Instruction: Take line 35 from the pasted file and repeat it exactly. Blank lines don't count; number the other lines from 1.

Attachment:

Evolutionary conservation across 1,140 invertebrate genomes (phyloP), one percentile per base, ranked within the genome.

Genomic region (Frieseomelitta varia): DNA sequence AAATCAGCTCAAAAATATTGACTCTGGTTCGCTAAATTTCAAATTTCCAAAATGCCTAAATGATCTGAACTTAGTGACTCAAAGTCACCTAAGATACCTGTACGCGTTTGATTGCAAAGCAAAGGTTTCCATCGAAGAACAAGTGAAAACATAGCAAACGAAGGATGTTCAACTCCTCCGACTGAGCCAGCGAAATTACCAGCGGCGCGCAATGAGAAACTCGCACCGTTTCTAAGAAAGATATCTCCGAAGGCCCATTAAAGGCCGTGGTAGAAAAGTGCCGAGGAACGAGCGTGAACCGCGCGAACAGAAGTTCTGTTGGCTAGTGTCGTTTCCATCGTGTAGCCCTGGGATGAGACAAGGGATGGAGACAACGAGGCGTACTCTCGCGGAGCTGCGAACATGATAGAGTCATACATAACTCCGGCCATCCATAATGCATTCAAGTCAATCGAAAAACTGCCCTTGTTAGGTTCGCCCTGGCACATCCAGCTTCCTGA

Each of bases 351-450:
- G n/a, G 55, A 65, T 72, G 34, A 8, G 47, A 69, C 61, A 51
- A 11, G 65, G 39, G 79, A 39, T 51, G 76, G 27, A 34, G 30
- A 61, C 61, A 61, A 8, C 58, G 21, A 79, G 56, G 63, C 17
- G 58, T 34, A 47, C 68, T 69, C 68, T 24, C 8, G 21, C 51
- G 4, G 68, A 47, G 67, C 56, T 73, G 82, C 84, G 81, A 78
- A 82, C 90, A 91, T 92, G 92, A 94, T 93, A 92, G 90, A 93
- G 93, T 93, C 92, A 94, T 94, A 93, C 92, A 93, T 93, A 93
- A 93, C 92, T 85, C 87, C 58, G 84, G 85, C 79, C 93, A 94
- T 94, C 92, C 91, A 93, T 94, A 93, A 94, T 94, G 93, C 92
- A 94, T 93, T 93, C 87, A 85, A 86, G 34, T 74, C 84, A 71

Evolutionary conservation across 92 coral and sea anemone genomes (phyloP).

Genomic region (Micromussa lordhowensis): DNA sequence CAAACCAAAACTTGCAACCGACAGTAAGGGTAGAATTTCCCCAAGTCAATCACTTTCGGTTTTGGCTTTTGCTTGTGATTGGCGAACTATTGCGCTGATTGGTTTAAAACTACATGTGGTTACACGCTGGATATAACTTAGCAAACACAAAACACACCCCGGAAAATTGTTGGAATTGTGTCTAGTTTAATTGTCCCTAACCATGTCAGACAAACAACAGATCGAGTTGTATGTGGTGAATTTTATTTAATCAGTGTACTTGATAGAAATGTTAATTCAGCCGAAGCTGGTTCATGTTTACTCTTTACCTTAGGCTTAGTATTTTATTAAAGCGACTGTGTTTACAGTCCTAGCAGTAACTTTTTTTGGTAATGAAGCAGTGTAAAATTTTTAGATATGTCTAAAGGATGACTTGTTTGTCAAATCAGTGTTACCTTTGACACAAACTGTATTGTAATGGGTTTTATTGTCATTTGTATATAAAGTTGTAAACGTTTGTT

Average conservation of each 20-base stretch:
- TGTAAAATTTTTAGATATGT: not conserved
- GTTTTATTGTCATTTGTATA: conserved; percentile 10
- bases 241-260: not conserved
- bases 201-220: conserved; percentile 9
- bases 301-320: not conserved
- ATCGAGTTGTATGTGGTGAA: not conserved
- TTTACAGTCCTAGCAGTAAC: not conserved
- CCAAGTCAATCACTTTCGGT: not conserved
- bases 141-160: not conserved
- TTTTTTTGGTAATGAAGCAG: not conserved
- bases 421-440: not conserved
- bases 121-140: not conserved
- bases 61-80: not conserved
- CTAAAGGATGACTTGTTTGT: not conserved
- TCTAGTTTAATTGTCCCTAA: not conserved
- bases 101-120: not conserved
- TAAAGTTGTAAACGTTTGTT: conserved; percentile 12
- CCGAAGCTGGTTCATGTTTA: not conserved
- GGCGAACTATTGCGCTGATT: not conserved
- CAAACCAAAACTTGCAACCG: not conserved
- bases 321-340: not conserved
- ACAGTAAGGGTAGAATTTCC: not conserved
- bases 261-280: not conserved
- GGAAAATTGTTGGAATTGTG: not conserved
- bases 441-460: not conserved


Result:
- GGCGAACTATTGCGCTGATT: not conserved